5 ways of working that will make journalists fall in love with you
February 13, 2019
In honour of Valentine’s Day, with coupledom and love in the air, we wanted to take some time to celebrate that very special relationship that is one of the foundations of our industry – the bond between PRs and journalists.
It’s a given that PR practitioners and journalists need each other. Yet we all know that need is not always the best basis for a healthy and rewarding partnership. Resentment can develop when a relationship is based only on the wants of each individual, especially if one side feels that their own needs are not appreciated and understood by the other.
Many people working in PR understand the way that journalists work, yet many do not. And it’s difficult to connect meaningfully with a potential partner if you don’t really know what makes them tick, and what their world looks like.
The key to making journalists fall for you is to identify what they need. As a Valentine’s Day gift to you, we’d like to share five tips that help you do just that:
- Step one is always to identify the ‘sweet spot’. Before making contact with your chosen journalist, ensure you have established that all important sweet spot in your PR story. This is the overlap of what the client wants to say and what the media will be interested in – the Holy Grail in PR. This angle must not seem advertorial – too many brand messages will diminish the value of the content and sabotage the success of placing it with the media. A journalist cannot justify to their editor running something that feels like an advert – they need to provide interesting and relevant information to their readers. So prepare something tantalising for them that will get their hearts racing.
- Step two – once you’ve developed a juicy angle for the media, now take time to understand your audience. For all journalists this will be producing content that their editor loves. But what this content is, and how you can help them produce, it will vary from person to person. So it’s important to always research a journalist before making contact. Find out what their beat is, what they’ve written recently, how they like to be approached (via a media database like gorkana, or by checking their social profiles). Once you make contact, ask them many questions. When do they like to be contacted? How do they like a pitch to be presented to them? Do they like to be chased or does no contact mean they are not interested? Why didn’t they like an idea? What would make that idea better? Get to know how they work and melt their hearts by becoming the PR who helps them by giving them what they need when they need it.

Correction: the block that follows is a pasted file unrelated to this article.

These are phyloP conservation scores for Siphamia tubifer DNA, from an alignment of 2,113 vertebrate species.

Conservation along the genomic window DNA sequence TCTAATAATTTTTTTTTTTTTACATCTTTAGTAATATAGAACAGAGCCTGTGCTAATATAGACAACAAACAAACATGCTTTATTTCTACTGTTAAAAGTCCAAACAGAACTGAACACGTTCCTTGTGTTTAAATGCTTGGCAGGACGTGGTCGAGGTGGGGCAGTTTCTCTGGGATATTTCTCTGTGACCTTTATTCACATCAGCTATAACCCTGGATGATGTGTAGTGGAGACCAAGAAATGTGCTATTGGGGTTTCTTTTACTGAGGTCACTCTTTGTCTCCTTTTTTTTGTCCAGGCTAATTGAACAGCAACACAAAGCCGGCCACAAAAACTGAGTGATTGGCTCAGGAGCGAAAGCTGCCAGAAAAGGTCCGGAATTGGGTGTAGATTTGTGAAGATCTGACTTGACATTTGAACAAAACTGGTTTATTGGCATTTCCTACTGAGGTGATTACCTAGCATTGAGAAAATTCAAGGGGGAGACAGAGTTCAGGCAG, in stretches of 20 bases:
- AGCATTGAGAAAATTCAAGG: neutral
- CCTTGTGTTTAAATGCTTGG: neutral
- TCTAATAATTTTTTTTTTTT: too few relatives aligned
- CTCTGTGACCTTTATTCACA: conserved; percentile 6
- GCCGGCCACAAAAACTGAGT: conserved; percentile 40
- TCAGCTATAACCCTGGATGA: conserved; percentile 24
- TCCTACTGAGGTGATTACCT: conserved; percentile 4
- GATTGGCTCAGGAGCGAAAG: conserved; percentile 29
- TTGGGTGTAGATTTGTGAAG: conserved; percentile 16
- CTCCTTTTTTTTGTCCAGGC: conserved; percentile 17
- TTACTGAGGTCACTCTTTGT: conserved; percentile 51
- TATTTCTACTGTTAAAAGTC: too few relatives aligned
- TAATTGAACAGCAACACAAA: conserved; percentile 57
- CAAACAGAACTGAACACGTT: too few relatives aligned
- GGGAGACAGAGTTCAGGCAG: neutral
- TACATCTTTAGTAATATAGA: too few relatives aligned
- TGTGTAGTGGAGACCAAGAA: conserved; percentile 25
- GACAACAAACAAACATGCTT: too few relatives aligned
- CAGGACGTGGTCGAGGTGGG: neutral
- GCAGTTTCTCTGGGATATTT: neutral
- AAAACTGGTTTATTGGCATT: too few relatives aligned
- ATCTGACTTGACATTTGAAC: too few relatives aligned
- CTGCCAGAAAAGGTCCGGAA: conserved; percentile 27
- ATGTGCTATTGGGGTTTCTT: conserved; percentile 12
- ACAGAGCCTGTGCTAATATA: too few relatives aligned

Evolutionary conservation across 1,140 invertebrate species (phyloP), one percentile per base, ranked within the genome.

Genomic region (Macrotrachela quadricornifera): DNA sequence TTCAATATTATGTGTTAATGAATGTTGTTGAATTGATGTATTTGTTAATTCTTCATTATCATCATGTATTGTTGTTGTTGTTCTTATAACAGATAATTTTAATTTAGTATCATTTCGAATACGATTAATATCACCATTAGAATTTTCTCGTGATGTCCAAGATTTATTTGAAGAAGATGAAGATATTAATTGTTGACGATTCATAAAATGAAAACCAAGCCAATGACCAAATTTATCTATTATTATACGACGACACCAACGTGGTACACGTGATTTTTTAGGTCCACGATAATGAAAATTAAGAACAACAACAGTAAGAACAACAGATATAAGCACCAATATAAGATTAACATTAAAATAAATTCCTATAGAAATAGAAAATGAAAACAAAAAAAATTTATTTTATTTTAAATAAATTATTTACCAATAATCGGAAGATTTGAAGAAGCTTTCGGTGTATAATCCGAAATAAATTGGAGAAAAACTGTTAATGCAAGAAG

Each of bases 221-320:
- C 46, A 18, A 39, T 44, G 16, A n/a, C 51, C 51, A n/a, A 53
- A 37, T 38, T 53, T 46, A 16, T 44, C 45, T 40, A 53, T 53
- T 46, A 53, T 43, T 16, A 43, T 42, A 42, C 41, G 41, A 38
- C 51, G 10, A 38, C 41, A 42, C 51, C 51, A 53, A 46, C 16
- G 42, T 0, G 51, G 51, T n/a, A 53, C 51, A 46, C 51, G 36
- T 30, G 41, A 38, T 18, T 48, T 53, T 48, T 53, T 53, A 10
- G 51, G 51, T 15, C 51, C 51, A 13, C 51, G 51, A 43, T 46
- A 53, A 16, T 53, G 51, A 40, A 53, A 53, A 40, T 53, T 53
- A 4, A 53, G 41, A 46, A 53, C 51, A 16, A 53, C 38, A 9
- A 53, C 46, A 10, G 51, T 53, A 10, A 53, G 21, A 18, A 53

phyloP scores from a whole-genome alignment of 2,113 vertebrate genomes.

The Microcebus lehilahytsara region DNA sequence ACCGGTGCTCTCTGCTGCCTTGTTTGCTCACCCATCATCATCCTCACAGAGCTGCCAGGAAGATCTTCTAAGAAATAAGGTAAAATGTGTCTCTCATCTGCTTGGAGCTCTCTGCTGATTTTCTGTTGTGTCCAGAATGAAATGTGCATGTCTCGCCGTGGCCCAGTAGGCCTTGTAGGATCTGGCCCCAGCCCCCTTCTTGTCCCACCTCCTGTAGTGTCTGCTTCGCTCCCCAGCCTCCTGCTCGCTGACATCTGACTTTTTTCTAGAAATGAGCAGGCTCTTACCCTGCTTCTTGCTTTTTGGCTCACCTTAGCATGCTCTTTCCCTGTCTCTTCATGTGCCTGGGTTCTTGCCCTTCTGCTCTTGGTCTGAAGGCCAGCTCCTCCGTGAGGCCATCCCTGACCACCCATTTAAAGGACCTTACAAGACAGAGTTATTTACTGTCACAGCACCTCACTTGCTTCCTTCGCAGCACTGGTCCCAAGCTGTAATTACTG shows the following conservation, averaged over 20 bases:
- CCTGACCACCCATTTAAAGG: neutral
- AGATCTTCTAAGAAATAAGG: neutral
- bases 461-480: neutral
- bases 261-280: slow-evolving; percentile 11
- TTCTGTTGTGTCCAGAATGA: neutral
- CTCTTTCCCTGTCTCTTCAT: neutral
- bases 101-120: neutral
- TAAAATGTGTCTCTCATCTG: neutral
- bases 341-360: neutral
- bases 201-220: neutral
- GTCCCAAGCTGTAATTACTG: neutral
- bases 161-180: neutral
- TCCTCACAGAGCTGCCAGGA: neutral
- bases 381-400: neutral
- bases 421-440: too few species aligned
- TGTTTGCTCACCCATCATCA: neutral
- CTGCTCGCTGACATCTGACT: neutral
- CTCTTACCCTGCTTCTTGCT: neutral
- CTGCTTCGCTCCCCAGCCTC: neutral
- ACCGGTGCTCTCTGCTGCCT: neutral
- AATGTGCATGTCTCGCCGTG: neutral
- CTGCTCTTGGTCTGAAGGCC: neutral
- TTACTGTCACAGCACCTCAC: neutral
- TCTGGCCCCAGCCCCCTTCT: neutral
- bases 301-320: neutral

- Step three – you’ve got your target, so the next step is to pitch perfectly. Send punchy and informative missives, not long complicated messages. Remember that journalists receive thousands of pitches from PRs every week. And will only spend a short amount of time scanning your message before deciding whether to read on or delete. Get straight to the point – be clear about why you are getting in touch and what you can offer. The subject line is important, as are the first couple of sentences. Do not include anything that is too branded or is hard to decipher. Be clear, concise and clever to get their attention.
- Step four – give them content they can use. When sending over information about your product/campaign/story, write news copy rather than a PR release. This is as relevant for sending information on an event for a diary page as it is for pitching new consumer research. Journalists love being able to cut and paste rather than having to wade through lines of irrelevant information in order to carve out the story. Use plain English and drop the jargon or corporate speak (eg, write ‘people’ not ‘consumers’, and ‘holidays’ not ‘experiences’). Think about the tone of the publication that he or she writes for, and emulate that style. The easier the content is to use, the more the journalist will enjoy working with you.
- Step five -say thank you. If a journalist writes up a piece based on your content, always get it touch to say thank you (and sending a present is sometimes a nice touch). You want to build a mutually beneficial and longstanding relationship with this person, and ghosting until you next want to get into bed with them is bad form. Be polite, thoughtful and kind. And next time you get in touch, they’ll hopefully remember what a catch you are.
By Ellie Glason, Associate Director at GingerComms and Ginger Research